The photos below were taken by me and show the PREBLE at Naval Base San Diego, Calif., on September 29, 2011. 20 days earlier, on September 9, 2011, the PREBLE had returned from a 7-month cruise to the western Pacific and Middle East. She's still wearing her homecoming garland on the bow.

The photos below were taken by me and show the PREBLE being modernized at BAE Systems Ship Repair in San Diego, Calif., on March 15, 2012. PREBLE entered drydock in October 2011 as part of the DDG modernization upgrade.

The photos below were taken by me and show the PREBLE at Naval Base San Diego, Calif., on May 10, 2012.

The photos below were taken by me and show the PREBLE leading the Parade of Ships through San Francisco Bay during San Francisco Fleet Week 2012. The photos were taken on October 6, 2012, and show the PREBLE south of the Bay Bridge shortly before reaching Pier 80 where she was moored throughout the event. PREBLE originally arrived in San Francisco on October 3 and left for San Diego, Calif., on October 9.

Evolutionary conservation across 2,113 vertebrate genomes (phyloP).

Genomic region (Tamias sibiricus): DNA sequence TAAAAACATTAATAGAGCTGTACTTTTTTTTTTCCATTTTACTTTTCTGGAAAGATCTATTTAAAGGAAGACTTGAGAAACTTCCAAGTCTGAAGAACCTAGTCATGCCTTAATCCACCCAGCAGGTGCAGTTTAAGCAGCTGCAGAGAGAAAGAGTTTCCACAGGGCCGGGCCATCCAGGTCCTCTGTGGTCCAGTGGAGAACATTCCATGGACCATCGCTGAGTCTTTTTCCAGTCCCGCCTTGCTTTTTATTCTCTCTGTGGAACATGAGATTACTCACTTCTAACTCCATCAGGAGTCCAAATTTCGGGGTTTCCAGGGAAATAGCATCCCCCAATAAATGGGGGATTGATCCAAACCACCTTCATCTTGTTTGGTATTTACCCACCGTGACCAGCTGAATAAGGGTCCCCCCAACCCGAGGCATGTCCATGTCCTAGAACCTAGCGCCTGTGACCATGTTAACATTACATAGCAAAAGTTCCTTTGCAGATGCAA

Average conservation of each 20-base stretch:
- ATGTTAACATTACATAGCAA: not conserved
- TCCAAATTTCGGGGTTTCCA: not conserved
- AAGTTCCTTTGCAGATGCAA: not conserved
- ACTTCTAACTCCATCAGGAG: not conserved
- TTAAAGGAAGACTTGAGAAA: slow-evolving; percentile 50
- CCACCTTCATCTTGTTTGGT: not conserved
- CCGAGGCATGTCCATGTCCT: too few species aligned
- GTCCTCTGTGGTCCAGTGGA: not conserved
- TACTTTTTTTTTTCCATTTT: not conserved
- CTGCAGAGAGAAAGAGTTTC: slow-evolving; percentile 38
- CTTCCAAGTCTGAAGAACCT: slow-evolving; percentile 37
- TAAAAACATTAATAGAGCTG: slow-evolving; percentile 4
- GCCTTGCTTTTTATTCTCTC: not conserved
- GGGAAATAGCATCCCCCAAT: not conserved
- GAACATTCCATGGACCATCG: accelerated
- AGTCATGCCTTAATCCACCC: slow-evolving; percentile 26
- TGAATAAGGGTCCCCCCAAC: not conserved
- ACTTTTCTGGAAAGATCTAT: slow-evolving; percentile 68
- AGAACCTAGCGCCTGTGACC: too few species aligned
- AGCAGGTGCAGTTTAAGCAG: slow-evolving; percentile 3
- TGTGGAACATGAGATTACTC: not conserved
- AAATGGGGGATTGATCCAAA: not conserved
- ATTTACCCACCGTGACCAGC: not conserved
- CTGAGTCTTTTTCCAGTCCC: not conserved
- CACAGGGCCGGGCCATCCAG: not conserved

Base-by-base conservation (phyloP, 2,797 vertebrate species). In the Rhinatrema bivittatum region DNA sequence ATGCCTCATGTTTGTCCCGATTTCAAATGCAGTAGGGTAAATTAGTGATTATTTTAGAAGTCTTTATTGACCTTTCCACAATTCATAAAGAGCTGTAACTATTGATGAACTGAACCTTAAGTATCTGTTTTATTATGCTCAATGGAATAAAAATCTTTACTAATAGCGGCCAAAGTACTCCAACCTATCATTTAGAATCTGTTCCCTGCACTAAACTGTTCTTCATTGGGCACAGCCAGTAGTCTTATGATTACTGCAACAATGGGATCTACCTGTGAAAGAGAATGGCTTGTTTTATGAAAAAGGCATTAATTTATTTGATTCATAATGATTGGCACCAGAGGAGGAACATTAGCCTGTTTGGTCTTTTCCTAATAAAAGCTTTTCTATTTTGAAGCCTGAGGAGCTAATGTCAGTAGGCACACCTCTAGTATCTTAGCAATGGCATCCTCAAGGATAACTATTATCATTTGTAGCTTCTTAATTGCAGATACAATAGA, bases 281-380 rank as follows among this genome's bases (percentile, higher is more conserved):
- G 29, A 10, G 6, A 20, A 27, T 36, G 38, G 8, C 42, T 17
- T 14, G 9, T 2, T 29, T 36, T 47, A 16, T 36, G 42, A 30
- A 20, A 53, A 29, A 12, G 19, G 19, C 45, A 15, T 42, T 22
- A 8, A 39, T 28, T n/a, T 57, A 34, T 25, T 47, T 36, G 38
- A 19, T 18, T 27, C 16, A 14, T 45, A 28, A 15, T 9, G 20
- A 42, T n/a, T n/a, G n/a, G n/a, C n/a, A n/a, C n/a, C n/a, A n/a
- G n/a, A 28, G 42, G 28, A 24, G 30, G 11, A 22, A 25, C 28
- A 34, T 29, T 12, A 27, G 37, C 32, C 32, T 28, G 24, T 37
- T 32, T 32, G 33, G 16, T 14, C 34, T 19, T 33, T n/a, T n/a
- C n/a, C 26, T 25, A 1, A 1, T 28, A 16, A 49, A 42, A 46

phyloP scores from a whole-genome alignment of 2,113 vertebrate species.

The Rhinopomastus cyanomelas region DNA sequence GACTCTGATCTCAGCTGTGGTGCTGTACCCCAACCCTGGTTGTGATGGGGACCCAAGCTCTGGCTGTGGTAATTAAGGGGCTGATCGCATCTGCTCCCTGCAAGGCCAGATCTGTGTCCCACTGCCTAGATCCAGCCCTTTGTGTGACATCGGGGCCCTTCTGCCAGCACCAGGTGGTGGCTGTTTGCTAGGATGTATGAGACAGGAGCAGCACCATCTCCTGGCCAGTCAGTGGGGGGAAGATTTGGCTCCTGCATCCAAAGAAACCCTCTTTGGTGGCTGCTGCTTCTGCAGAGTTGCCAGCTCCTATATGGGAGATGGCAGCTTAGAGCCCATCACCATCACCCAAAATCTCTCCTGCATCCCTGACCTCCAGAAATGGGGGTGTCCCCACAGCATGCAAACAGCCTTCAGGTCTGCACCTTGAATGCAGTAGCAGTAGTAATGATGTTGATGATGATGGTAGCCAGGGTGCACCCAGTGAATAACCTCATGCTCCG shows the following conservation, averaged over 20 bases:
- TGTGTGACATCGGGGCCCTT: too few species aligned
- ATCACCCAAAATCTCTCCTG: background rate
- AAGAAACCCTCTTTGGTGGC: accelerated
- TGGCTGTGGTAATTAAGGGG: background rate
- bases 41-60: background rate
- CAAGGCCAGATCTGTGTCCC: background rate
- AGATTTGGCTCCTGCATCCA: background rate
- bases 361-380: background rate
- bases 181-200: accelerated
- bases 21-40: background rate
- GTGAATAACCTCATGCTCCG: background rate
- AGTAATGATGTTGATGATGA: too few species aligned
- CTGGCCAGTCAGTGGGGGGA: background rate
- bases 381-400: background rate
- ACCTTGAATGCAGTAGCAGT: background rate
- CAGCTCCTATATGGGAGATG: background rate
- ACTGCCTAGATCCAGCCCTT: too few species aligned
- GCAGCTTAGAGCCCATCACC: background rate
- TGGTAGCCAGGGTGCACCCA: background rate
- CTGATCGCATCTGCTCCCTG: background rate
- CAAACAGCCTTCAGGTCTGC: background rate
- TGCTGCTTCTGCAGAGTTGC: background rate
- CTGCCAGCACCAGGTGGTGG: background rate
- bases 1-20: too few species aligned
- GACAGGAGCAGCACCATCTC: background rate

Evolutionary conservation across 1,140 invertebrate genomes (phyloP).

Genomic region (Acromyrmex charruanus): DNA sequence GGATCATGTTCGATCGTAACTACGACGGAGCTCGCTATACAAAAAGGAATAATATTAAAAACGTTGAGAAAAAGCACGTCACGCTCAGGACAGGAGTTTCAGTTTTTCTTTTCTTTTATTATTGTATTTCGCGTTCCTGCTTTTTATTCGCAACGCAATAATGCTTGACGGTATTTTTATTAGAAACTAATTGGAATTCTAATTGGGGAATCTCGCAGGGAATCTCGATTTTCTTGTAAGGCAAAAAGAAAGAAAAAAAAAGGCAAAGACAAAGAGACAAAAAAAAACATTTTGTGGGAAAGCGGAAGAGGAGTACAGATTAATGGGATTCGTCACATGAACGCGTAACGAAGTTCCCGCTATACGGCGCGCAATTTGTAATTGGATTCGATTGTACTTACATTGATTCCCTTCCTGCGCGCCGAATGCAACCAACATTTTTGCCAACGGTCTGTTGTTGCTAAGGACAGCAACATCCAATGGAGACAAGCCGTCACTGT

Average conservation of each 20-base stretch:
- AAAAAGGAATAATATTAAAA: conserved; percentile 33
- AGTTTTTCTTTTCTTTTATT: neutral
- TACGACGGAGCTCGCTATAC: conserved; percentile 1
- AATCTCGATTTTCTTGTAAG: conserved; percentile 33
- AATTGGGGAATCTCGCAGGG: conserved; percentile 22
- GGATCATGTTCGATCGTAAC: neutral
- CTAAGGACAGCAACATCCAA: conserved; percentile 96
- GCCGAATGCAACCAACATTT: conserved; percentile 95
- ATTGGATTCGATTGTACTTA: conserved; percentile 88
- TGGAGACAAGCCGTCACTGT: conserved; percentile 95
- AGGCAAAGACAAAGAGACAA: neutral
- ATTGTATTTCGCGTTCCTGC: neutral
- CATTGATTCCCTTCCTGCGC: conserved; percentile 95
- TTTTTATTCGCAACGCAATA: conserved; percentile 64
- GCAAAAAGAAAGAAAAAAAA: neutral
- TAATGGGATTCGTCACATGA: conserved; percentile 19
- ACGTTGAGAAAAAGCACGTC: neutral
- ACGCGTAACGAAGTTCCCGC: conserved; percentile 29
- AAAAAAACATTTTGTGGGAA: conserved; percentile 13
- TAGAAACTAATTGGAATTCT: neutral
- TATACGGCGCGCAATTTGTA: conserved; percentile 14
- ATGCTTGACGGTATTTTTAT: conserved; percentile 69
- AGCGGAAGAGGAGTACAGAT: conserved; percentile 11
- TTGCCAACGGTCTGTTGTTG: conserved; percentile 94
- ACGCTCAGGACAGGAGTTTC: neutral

The photos below were taken by me on October 8, 2012, during a public tour of the PREBLE as part of the San Francisco Fleet Week.

Click here for more photos.

The photos below were all taken by me on October 11, 2012, and show the PREBLE arriving at the Bravo Pier (the Ammunition Pier) in San Diego, Calif. There, she remained for a few hours and offloaded 5-inch shells before she continued to the Naval Base (the last five photos).

The photo below was taken by Michael Jenning and shows the PREBLE at the ammunition depot at Pearl Harbor, Hi., on October 20, 2014.